The WPS requires agricultural employers and commercial pesticide handler employers to provide specific information and protections to workers, handlers, and other persons when WPS-labeled pesticide products are used on agricultural establishments in the production of agricultural plants.
Agricultural Activities that are/are not Covered
The WPS applies only to employees who perform activities in the left column (directly related).
WPS applies to activities that are directly related to producing agricultural plants
- Preparing sites/media for planting
- Carrying nursery stock
WPS does NOT apply to activities that are not directly related to producing agricultural plants
- Delivering materials to the establishment
- Buying pesticides or application equipment
- Carrying/moving pesticide containers that have never been opened
- Post-harvest handling of agricultural products outside the treated area(s)
- Caring for livestock
- Using herbicides in non-agricultural areas like roadsides and parking lots
- Performing pest control activities in offices/buildings that are not used for agricultural production
- Performing government-sponsored pest control campaign activities such as mosquito abatement and regional eradication efforts (i.e., Mediterranean fruit fly)
- Beekeeping activities
- Fire-fighting activities (unless fires are planned)
- The WPS does not apply to home/garden-type products that lack WPS labeling. Learn more about WPS labeling in our "Does it Apply?" decision tree.
- It's not an agricultural establishment if plants are only stored or transported, and no production/maintenance activities are performed. The WPS does not apply to non-agricultural establishments.
Exceptions/Exemptions to Pesticide Safety Training
The following individuals are exempt from the requirement for annual pesticide safety training for workers and/or handlers:
- Certified/licensed pesticide applicators
- Certified crop advisors
- Agricultural workers who never enter treated areas within 30 days of pesticide application, or within 30 days of the end of a restricted-entry interval (REI).
- Certain members of the establishment owner's immediate family.
- A person who has satisfied the handler training requirements is not required to take pesticide safety training for workers.
Exceptions related to PPE
Leather boots and gloves
If all of the above conditions (1-6) are met, then handlers using a closed system to mix/load pesticides with a signal word of "DANGER" or "WARNING" may substitute the following, instead of the PPE specified on the product label:
- Long-sleeved shirt,
- Long pants,
- Shoes and socks,
- Chemical-resistant apron,
- Protective eyewear, and
- Protective gloves specified on the labeling for handlers.
If all of the above conditions (1-6) are met, then handlers using a closed system to mix/load pesticides with a signal word of “CAUTION” (or no signal word) may substitute the following, instead of the PPE specified on the product label:
- Long sleeved shirt,
- Long pants
- Shoes and socks, and
- Protective eyewear.
If a handler applies a pesticide from inside a vehicle’s enclosed cab and all of the PPE required by the pesticide product labeling for applicators is immediately available and stored in a sealed container to prevent contamination, handlers may substitute a long-sleeved shirt, long pants, shoes and socks for the labeling-specified PPE for skin and eye protection.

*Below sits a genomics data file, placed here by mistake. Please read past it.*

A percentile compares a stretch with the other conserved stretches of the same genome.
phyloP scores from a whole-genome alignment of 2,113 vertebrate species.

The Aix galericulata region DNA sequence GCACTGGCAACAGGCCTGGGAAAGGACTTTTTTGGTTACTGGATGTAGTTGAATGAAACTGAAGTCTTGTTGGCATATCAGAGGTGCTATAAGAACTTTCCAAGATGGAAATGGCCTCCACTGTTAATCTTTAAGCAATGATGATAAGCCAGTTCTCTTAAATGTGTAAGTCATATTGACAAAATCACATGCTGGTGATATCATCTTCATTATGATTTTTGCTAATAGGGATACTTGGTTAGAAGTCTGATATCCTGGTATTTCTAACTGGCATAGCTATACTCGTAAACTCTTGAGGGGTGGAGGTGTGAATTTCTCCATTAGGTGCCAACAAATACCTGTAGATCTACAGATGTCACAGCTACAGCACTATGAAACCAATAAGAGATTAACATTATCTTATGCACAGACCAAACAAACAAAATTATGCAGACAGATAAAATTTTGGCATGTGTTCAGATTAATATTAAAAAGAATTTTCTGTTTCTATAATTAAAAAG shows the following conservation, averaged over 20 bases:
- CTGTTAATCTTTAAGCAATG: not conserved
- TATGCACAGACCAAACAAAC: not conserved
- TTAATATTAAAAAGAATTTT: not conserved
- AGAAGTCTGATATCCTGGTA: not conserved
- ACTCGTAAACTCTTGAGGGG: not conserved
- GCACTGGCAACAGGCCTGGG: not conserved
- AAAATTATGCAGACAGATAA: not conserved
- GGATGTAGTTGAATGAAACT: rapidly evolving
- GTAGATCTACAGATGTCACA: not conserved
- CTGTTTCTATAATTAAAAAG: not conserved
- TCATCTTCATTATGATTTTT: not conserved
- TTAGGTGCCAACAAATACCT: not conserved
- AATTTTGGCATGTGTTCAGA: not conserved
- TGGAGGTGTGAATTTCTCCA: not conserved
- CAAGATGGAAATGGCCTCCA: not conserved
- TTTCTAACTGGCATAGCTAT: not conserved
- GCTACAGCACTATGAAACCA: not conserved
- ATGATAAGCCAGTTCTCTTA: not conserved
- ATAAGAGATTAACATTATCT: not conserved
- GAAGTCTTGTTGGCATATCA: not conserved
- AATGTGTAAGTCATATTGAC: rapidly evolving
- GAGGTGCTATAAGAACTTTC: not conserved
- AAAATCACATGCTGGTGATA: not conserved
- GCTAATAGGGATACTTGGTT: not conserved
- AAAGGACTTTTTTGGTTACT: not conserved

- If a particulate filtering respirator (NIOSH approval number prefix TC-84A, which used to be called a dust/mist filtering respirator) is required by the pesticide product labeling for applicators, the applicator does not have to wear that respirator inside the enclosed cab if the enclosed cab has a properly functioning air ventilation system which is used and maintained in accordance with the manufacturer’s written operating instructions.
- If any other type of respirator is required by the pesticide labeling for applicators, then that respirator must be worn inside the enclosed cab.
Handlers must wear the applicator PPE required by the pesticide product labeling if they exit the cab within a treated area during an application or when an REI is in effect. Once PPE is worn in a treated area, it must be removed before reentering the cab to prevent contamination of the cab.
Wearing chemical-resistant gloves when entering or leaving an aircraft used to apply pesticides is optional, unless such gloves are required on the pesticide product labeling. If gloves are brought into the cockpit of an aircraft that has been used to apply pesticides, the gloves must be kept in an enclosed container to prevent contamination of the inside of the cockpit.
- Handlers applying pesticides from an open-cockpit aircraft must use the PPE specified in the pesticide product labeling for use during an application, except that chemical-resistant footwear need not be worn.
- A helmet may be substituted for chemical-resistant headgear.
- A helmet with a face shield lowered to cover the face may be substituted for protective eyewear.
- Persons occupying an enclosed cockpit may substitute a long sleeved shirt, long pants, shoes, and socks for labeling-specified PPE.
Exceptions related to Decontamination Supplies
For a pilot who is applying pesticides aerially, the decontamination supplies must be at the aircraft's loading site or in the aircraft.
Exemptions for crop advisors and immediate family are described in separate documents:
Looking for more exceptions?
There is no specific exemption in the Worker Protection Standard for the following establishments. The WPS applies to all of these:
- Organic agricultural establishments
- Research establishments that produce agricultural plants
- Indoor agricultural establishments
- Plant-production facilities/sites associated with parks and golf courses
- Forestry operations (for wood/fiber production)